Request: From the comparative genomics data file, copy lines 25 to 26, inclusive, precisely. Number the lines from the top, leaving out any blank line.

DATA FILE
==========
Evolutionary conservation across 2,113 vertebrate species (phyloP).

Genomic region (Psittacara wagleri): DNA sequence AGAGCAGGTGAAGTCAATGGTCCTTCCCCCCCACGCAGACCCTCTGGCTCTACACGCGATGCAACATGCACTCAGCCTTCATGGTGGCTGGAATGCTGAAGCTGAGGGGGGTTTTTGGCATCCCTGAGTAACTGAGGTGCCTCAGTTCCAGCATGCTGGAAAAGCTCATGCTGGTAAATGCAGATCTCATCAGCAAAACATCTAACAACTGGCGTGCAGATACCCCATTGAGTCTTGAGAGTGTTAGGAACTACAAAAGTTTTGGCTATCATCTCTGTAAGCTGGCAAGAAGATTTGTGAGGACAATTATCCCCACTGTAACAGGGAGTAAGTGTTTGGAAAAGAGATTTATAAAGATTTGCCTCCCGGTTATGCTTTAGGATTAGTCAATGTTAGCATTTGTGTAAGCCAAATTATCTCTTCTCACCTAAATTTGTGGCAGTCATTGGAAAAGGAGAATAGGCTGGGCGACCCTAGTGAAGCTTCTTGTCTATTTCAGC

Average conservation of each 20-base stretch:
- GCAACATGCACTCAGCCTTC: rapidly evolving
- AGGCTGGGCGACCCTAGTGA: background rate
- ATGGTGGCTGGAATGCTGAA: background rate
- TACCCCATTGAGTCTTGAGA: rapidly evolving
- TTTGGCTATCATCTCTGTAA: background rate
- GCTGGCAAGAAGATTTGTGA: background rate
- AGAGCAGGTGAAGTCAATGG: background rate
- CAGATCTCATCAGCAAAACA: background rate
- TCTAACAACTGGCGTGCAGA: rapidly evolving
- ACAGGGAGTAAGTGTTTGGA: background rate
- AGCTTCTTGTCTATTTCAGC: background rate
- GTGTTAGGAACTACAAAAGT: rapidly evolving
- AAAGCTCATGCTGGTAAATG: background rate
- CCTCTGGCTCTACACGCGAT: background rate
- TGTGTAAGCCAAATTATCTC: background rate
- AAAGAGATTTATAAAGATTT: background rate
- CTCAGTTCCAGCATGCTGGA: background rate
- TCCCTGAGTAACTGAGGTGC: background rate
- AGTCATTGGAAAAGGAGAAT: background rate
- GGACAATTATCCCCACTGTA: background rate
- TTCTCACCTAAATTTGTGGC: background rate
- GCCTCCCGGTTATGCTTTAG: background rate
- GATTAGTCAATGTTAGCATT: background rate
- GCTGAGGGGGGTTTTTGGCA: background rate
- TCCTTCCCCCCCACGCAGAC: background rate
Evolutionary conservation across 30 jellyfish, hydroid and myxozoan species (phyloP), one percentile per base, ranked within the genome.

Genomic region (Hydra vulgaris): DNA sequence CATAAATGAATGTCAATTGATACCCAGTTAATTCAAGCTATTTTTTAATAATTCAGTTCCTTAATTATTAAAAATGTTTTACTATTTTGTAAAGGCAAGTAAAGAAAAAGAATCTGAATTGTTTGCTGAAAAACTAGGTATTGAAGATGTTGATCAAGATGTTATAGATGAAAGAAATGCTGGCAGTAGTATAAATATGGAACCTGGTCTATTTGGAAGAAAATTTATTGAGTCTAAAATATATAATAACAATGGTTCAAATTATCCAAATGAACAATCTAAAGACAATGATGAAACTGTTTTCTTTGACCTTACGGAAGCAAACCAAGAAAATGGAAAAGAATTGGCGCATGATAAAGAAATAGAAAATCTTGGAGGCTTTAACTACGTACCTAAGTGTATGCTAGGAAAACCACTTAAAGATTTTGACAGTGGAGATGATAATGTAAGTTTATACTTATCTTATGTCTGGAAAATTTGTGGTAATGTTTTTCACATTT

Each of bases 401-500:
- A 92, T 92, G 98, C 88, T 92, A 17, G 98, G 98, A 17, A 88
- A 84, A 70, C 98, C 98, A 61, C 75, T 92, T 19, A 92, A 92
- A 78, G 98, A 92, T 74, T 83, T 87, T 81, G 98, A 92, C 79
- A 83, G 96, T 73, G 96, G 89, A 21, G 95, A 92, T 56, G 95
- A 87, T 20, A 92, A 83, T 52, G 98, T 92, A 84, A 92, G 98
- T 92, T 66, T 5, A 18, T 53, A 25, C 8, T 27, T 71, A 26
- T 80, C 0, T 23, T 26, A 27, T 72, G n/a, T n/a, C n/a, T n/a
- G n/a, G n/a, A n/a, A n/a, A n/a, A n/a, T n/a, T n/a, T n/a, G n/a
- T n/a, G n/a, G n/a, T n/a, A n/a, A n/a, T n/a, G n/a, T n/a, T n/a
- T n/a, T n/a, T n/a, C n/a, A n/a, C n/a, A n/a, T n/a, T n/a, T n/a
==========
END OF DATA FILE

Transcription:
- GCCTCCCGGTTATGCTTTAG: background rate
- GATTAGTCAATGTTAGCATT: background rate